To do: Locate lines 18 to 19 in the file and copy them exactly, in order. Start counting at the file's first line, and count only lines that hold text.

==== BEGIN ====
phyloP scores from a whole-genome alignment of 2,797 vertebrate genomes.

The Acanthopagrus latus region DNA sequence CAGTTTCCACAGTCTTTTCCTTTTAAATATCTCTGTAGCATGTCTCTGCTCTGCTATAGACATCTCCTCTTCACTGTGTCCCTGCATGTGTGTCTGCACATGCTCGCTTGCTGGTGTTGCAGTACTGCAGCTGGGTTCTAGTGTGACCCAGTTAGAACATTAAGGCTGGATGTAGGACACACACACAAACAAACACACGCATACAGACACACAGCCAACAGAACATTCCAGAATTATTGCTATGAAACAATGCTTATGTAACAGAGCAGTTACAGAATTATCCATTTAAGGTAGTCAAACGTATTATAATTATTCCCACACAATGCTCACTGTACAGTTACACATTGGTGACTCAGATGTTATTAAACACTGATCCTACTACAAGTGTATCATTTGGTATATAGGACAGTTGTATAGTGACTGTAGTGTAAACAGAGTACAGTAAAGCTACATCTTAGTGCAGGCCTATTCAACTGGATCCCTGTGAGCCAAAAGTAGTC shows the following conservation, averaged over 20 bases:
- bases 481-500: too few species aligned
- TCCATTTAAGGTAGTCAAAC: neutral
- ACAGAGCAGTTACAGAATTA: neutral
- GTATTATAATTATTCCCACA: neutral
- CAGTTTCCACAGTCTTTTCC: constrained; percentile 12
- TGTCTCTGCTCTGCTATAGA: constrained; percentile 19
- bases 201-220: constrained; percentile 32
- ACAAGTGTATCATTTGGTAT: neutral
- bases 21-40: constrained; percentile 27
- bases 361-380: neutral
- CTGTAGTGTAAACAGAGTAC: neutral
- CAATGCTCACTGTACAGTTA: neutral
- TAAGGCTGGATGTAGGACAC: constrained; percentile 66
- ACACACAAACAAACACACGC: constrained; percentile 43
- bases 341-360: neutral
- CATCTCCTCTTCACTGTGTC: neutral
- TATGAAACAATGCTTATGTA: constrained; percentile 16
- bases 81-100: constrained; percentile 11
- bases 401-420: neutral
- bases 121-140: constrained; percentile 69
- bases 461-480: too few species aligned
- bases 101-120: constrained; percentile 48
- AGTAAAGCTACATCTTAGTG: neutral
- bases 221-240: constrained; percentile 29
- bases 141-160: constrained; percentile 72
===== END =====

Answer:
- CATCTCCTCTTCACTGTGTC: neutral
- TATGAAACAATGCTTATGTA: constrained; percentile 16